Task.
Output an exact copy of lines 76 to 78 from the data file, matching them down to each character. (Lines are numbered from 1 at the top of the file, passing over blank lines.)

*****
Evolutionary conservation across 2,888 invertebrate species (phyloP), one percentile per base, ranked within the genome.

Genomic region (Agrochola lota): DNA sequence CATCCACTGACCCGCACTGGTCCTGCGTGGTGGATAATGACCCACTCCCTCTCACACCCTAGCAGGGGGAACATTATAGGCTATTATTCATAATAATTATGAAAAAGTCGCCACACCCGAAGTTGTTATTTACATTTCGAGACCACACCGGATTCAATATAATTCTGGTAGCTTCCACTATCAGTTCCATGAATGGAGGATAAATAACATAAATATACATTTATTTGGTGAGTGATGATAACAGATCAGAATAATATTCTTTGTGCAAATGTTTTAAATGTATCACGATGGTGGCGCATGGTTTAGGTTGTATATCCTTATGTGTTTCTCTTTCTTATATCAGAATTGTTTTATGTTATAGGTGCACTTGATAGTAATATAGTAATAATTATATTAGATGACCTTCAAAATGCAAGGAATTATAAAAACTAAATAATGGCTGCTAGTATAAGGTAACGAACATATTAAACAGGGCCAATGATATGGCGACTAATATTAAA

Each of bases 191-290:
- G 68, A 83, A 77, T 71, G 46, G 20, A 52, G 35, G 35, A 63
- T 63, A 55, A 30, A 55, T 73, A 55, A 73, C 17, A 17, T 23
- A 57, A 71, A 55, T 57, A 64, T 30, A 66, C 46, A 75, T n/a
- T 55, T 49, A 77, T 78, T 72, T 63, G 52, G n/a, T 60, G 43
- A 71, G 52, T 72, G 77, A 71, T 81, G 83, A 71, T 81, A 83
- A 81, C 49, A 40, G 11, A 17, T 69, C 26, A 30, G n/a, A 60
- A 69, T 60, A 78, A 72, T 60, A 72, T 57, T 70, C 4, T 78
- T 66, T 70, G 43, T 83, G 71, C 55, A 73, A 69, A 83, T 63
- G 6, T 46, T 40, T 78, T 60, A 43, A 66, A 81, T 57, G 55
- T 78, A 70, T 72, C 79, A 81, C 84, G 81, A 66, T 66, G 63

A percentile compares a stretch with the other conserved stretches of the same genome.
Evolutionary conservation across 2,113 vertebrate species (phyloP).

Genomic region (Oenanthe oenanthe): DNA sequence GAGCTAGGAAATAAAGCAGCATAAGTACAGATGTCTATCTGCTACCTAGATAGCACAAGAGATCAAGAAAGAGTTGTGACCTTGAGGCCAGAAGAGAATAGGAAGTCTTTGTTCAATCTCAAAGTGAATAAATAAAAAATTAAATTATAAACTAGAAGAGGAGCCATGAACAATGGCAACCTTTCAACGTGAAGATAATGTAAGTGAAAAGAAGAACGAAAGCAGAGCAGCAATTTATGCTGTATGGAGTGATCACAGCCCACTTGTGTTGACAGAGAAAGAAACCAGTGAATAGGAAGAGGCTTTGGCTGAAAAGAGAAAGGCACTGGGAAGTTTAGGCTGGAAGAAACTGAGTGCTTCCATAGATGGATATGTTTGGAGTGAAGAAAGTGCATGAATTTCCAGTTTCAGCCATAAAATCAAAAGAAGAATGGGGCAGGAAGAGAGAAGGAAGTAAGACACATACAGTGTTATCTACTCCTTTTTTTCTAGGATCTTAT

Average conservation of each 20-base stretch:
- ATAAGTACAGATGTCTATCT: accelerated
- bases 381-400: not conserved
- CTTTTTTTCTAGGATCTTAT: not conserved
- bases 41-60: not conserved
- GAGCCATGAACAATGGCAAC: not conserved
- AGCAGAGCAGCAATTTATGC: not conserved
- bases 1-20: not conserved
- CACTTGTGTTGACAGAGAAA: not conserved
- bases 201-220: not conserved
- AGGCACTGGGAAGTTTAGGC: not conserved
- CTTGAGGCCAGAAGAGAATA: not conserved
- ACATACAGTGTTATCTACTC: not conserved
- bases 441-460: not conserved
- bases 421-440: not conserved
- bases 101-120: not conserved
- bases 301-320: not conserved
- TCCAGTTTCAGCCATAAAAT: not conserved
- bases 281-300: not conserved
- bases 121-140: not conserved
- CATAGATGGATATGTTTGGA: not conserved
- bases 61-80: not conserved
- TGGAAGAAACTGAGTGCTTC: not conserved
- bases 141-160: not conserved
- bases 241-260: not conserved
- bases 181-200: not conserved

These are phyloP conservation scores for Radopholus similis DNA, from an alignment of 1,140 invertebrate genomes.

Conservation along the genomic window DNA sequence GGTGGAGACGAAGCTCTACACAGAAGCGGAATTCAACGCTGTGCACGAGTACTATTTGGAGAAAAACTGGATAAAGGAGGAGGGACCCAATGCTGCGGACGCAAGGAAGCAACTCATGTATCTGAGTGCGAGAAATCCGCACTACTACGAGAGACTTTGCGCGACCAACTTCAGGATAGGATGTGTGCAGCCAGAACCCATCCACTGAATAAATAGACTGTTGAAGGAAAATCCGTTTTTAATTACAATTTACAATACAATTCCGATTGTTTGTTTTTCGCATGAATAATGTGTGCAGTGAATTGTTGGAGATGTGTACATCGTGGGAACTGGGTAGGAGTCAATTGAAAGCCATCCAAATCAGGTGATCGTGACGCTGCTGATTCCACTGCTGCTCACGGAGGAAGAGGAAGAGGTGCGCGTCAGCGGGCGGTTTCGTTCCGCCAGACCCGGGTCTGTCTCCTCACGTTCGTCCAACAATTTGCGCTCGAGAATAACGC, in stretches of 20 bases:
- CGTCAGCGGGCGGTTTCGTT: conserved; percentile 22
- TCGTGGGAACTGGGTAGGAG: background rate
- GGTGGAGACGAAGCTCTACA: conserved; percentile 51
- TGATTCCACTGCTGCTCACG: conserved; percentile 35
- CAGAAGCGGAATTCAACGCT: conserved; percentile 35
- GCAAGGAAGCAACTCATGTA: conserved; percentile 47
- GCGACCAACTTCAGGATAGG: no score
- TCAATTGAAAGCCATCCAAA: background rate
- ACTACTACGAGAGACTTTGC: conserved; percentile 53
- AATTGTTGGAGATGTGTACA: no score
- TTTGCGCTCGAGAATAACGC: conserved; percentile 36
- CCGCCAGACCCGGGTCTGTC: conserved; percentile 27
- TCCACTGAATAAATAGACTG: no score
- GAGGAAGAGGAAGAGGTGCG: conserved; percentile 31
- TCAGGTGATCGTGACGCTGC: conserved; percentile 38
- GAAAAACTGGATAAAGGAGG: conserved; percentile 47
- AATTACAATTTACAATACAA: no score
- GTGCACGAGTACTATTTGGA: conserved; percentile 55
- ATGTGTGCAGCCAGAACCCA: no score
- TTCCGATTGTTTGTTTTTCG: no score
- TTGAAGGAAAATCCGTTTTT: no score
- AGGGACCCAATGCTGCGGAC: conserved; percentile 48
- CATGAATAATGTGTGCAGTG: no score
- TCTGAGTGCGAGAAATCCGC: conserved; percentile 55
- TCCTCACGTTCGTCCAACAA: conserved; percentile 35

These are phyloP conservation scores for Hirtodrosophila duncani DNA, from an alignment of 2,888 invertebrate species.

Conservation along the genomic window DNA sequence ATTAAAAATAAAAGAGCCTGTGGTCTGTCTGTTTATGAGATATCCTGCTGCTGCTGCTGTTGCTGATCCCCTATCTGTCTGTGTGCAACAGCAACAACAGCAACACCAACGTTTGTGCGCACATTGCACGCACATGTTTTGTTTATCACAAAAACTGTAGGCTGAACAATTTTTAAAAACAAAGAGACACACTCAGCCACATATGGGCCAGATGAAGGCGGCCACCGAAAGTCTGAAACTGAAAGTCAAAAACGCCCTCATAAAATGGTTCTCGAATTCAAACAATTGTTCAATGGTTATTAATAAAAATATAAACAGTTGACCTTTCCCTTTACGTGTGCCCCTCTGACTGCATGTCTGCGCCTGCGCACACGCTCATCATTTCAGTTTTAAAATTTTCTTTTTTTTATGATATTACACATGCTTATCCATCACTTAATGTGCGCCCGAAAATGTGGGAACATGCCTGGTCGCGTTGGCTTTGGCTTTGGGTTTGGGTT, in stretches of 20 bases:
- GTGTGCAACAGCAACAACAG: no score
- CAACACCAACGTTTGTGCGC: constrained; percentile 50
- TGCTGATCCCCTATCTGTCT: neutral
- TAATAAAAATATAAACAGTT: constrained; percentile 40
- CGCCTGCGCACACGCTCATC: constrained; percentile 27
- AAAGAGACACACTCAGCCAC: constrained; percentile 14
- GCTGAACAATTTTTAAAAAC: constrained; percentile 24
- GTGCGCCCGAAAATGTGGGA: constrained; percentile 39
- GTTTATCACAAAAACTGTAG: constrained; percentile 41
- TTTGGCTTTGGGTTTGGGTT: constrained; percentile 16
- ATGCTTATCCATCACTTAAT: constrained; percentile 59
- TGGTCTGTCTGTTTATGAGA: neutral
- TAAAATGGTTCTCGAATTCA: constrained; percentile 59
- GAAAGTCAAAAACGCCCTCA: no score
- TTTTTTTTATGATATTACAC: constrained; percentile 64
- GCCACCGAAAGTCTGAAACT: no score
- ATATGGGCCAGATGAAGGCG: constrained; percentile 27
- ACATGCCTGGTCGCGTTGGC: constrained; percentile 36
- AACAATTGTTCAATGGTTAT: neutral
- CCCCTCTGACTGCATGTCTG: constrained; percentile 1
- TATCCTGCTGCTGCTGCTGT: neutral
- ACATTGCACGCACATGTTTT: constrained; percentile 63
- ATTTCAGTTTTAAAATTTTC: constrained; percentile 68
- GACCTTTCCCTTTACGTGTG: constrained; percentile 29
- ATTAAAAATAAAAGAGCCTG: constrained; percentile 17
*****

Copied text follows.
- CGCCTGCGCACACGCTCATC: constrained; percentile 27
- AAAGAGACACACTCAGCCAC: constrained; percentile 14
- GCTGAACAATTTTTAAAAAC: constrained; percentile 24